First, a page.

Picking Fake Ray Bans from the Real Ones!!!
Ok... so I have just bought my 3rd pair of Ray Ban sunglasses and generally I’ll buy a new pair about every 5 years. But the exception this time... I bought off eBay. Now in itself... there’s nothing wrong with that... or is there?! So here’s where I should fill you in on my background. I’m a goldsmith working for a well known jeweller in high-end jewellery so it’s my job to have an eye for detail.
So I knew exactly what I wanted! A pair of Ray Ban RB3269 004. There were plenty of auctions with this particular model and I decided to bid on a pair from a local Melbourne seller. (I figured if they were fakes I could get refunded through PayPal anyway.) I paid $70.99 which is quite a bit off retail. I knew exactly what they were supposed to look like as I’d seen them in person at local shops. My older pair were also a little similar too.
They arrived and the packaging all looked good... in fact it was excellent. Exactly as you would expect from Ray Ban. On opening the glasses case I noticed the little toggle thing attached which I’d seen in the auction pics. It seemed odd in the auction and no different here. To my knowledge no Ray Ban’s are packaged with this. (I could be wrong though?) Actually it was only after looking at the real packaging that you could see the quality difference. I doubt you'd notice without seeing the two side by side.
Fake Packaging Genuine Ray Ban Packaging
Now the glasses themselves! They were good. In fact they really were quite good. But there were things that didn’t sit right and after a moment looking at them... realised they were fakes!!! Good fakes... but fakes nonetheless. Actually, I should be using the word counterfeit because that is exactly what is being sold. They are basically criminals preying on unsuspecting buyers.
Anyhow, I confronted the seller and they did not even question it. They offered a full refund if I returned the glasses but I demanded extra money for return postage. I wasn’t going to be out of pocket for someone committing a crime. The following day I got a good deal at Sunglass Hut and purchased a genuine pair there. On comparison, there are indeed differences but it was also scary at how good the counterfeiting industry has become. So here are the differences:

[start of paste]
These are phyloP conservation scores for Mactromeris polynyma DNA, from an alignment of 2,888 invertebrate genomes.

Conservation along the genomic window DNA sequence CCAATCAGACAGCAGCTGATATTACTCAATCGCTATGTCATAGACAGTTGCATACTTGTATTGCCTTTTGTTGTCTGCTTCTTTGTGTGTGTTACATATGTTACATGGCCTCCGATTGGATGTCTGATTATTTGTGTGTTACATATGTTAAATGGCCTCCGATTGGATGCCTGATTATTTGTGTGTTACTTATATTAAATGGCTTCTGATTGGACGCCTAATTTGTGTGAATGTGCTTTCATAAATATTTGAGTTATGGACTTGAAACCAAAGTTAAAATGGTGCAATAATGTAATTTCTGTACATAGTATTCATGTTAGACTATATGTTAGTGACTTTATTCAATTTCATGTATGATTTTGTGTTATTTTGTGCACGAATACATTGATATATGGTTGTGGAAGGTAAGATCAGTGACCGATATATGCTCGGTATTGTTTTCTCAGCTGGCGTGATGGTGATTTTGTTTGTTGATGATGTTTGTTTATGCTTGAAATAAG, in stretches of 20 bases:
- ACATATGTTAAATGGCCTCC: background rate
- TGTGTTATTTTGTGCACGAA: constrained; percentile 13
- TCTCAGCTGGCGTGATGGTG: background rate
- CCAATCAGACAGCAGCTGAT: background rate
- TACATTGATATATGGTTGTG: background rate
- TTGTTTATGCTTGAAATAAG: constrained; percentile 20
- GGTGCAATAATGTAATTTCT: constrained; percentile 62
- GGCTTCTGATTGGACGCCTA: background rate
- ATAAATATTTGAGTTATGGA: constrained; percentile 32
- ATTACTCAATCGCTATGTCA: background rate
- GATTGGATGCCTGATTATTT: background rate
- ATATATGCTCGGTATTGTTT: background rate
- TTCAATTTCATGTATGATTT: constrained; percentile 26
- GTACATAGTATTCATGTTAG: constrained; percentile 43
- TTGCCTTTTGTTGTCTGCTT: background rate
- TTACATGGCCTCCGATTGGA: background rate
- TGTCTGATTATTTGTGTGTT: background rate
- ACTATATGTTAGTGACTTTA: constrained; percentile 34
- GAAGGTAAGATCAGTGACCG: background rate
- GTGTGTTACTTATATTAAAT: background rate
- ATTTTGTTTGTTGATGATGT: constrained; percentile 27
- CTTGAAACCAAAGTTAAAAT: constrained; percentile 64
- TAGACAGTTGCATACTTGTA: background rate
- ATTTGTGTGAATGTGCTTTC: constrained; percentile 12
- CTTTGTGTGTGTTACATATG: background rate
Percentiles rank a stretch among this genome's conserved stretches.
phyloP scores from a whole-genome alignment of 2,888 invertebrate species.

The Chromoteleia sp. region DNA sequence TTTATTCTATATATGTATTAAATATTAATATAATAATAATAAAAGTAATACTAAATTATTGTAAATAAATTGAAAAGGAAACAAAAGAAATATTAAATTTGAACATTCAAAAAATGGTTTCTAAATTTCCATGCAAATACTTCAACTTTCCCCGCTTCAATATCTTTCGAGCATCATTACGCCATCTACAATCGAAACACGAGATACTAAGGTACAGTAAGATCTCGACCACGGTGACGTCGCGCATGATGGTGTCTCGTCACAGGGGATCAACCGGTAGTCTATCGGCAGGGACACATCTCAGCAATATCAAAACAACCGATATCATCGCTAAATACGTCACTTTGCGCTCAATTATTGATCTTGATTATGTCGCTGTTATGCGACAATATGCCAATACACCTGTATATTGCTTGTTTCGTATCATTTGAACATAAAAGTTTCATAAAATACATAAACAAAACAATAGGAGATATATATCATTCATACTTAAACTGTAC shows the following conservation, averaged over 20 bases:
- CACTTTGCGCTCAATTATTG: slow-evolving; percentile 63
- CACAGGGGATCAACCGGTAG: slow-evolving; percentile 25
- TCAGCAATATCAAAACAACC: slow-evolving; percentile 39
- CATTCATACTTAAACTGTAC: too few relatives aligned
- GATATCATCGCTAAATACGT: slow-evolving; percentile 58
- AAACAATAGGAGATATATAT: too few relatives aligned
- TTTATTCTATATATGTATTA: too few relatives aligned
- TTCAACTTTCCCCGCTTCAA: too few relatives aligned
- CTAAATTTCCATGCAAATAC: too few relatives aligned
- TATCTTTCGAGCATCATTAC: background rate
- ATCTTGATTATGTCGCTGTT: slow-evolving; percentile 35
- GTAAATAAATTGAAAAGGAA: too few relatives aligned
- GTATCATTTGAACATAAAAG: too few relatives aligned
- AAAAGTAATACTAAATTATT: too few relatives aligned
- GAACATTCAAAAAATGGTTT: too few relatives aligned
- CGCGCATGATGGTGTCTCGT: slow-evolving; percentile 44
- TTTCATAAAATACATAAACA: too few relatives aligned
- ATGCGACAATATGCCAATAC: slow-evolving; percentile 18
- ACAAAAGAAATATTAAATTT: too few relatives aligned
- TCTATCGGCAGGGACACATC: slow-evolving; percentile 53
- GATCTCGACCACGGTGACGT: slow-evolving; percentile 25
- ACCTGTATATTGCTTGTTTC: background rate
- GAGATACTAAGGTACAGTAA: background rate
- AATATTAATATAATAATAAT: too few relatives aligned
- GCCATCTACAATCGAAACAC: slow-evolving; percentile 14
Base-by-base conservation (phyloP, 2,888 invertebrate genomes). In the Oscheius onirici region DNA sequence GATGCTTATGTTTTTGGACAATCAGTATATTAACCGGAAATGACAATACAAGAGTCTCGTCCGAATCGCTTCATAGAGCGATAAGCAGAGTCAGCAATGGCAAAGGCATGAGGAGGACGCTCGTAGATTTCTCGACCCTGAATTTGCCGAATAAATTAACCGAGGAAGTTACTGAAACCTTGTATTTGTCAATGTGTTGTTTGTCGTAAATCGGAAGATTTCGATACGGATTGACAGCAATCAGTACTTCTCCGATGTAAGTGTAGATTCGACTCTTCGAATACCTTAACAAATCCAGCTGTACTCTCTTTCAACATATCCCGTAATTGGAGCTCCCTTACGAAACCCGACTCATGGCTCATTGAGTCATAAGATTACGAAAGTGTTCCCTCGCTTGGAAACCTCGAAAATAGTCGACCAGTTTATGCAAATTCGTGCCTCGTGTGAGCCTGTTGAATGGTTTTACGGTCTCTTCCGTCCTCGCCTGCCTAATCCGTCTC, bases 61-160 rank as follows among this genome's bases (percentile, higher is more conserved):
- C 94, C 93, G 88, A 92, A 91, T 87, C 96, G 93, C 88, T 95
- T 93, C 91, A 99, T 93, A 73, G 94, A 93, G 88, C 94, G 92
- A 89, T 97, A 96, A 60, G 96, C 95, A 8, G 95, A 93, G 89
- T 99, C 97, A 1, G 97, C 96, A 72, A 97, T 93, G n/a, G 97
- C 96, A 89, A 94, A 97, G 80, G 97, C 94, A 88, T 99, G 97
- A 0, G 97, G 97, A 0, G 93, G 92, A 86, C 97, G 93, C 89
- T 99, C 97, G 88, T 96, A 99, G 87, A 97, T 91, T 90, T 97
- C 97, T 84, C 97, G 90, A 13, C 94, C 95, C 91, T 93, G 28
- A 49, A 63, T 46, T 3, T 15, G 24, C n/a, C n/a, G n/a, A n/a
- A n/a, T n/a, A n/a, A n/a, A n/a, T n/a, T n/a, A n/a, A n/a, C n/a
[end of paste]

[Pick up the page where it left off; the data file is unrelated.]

1) Overall quality: Remember... Ray Ban has a fascinating history. They were basically the first “brand name” sunglasses around the 1940’s and that’s because they were such high quality. Ray Ban is still about as good as you can buy so inspect the overall look and quality of the glasses. Are there joins not quite meeting properly? Maybe a slightly rough or unfinished/unpolished surface? How are the hinges? Do they move cleanly and do the arms feel completely secure and strong? Does the plastic look like decent quality? Are the glasses nicely put together and ‘refined’? Look at the hinges below for example. The inside of the fakes on the left are a matte fininsh which is an easier, cheaper way of finishing a large inside surface while the real Ray Bans on the right are nicely polished and the hinges are much more refined and smaller.